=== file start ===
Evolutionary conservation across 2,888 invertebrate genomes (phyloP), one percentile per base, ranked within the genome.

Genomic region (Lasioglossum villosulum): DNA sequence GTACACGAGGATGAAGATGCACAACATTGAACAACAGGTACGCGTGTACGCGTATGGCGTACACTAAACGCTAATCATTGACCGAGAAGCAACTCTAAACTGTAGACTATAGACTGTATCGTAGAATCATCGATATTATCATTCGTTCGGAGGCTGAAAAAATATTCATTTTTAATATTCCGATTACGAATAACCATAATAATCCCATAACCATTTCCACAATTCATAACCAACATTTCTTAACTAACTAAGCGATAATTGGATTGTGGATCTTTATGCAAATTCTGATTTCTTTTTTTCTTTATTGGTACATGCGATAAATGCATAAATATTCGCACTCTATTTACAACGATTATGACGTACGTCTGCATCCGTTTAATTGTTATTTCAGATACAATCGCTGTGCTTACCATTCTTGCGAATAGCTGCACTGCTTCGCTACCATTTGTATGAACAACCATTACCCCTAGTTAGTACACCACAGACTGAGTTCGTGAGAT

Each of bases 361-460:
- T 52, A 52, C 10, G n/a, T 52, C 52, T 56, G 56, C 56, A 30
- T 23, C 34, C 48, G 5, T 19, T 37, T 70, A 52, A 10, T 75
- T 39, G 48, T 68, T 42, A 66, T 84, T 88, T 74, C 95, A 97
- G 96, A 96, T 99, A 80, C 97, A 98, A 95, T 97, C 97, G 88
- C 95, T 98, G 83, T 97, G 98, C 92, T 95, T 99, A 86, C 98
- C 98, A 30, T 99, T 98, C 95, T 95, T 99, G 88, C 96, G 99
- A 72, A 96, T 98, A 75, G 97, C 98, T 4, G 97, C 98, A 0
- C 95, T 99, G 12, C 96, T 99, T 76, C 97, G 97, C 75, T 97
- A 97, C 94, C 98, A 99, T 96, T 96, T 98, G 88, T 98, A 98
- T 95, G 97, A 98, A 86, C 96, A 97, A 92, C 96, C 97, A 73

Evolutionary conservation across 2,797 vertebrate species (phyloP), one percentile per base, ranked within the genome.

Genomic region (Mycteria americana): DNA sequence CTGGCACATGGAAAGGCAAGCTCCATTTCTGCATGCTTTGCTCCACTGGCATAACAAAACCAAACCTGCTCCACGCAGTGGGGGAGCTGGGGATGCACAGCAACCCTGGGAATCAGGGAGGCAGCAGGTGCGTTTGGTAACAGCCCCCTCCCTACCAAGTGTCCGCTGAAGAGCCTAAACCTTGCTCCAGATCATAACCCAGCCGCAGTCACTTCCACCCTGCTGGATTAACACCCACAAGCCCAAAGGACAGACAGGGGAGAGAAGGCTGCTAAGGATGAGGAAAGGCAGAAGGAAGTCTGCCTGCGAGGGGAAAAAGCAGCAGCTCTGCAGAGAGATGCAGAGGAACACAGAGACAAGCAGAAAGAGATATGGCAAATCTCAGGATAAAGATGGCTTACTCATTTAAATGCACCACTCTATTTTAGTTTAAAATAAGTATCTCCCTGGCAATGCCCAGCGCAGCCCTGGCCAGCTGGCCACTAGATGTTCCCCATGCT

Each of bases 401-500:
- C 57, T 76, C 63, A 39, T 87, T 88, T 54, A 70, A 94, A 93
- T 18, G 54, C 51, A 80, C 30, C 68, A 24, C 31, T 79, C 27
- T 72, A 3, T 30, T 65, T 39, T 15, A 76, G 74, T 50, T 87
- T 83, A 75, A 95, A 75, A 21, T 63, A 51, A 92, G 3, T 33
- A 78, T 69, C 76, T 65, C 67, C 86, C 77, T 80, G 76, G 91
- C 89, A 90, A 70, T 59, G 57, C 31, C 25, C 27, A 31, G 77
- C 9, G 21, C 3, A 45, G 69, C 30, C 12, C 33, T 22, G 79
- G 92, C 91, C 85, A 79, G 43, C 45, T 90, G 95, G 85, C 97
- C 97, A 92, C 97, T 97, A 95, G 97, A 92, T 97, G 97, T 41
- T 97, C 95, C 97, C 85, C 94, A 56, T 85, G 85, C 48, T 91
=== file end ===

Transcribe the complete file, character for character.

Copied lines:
Evolutionary conservation across 2,888 invertebrate genomes (phyloP), one percentile per base, ranked within the genome.

Genomic region (Lasioglossum villosulum): DNA sequence GTACACGAGGATGAAGATGCACAACATTGAACAACAGGTACGCGTGTACGCGTATGGCGTACACTAAACGCTAATCATTGACCGAGAAGCAACTCTAAACTGTAGACTATAGACTGTATCGTAGAATCATCGATATTATCATTCGTTCGGAGGCTGAAAAAATATTCATTTTTAATATTCCGATTACGAATAACCATAATAATCCCATAACCATTTCCACAATTCATAACCAACATTTCTTAACTAACTAAGCGATAATTGGATTGTGGATCTTTATGCAAATTCTGATTTCTTTTTTTCTTTATTGGTACATGCGATAAATGCATAAATATTCGCACTCTATTTACAACGATTATGACGTACGTCTGCATCCGTTTAATTGTTATTTCAGATACAATCGCTGTGCTTACCATTCTTGCGAATAGCTGCACTGCTTCGCTACCATTTGTATGAACAACCATTACCCCTAGTTAGTACACCACAGACTGAGTTCGTGAGAT

Each of bases 361-460:
- T 52, A 52, C 10, G n/a, T 52, C 52, T 56, G 56, C 56, A 30
- T 23, C 34, C 48, G 5, T 19, T 37, T 70, A 52, A 10, T 75
- T 39, G 48, T 68, T 42, A 66, T 84, T 88, T 74, C 95, A 97
- G 96, A 96, T 99, A 80, C 97, A 98, A 95, T 97, C 97, G 88
- C 95, T 98, G 83, T 97, G 98, C 92, T 95, T 99, A 86, C 98
- C 98, A 30, T 99, T 98, C 95, T 95, T 99, G 88, C 96, G 99
- A 72, A 96, T 98, A 75, G 97, C 98, T 4, G 97, C 98, A 0
- C 95, T 99, G 12, C 96, T 99, T 76, C 97, G 97, C 75, T 97
- A 97, C 94, C 98, A 99, T 96, T 96, T 98, G 88, T 98, A 98
- T 95, G 97, A 98, A 86, C 96, A 97, A 92, C 96, C 97, A 73

Evolutionary conservation across 2,797 vertebrate species (phyloP), one percentile per base, ranked within the genome.

Genomic region (Mycteria americana): DNA sequence CTGGCACATGGAAAGGCAAGCTCCATTTCTGCATGCTTTGCTCCACTGGCATAACAAAACCAAACCTGCTCCACGCAGTGGGGGAGCTGGGGATGCACAGCAACCCTGGGAATCAGGGAGGCAGCAGGTGCGTTTGGTAACAGCCCCCTCCCTACCAAGTGTCCGCTGAAGAGCCTAAACCTTGCTCCAGATCATAACCCAGCCGCAGTCACTTCCACCCTGCTGGATTAACACCCACAAGCCCAAAGGACAGACAGGGGAGAGAAGGCTGCTAAGGATGAGGAAAGGCAGAAGGAAGTCTGCCTGCGAGGGGAAAAAGCAGCAGCTCTGCAGAGAGATGCAGAGGAACACAGAGACAAGCAGAAAGAGATATGGCAAATCTCAGGATAAAGATGGCTTACTCATTTAAATGCACCACTCTATTTTAGTTTAAAATAAGTATCTCCCTGGCAATGCCCAGCGCAGCCCTGGCCAGCTGGCCACTAGATGTTCCCCATGCT

Each of bases 401-500:
- C 57, T 76, C 63, A 39, T 87, T 88, T 54, A 70, A 94, A 93
- T 18, G 54, C 51, A 80, C 30, C 68, A 24, C 31, T 79, C 27
- T 72, A 3, T 30, T 65, T 39, T 15, A 76, G 74, T 50, T 87
- T 83, A 75, A 95, A 75, A 21, T 63, A 51, A 92, G 3, T 33
- A 78, T 69, C 76, T 65, C 67, C 86, C 77, T 80, G 76, G 91
- C 89, A 90, A 70, T 59, G 57, C 31, C 25, C 27, A 31, G 77
- C 9, G 21, C 3, A 45, G 69, C 30, C 12, C 33, T 22, G 79
- G 92, C 91, C 85, A 79, G 43, C 45, T 90, G 95, G 85, C 97
- C 97, A 92, C 97, T 97, A 95, G 97, A 92, T 97, G 97, T 41
- T 97, C 95, C 97, C 85, C 94, A 56, T 85, G 85, C 48, T 91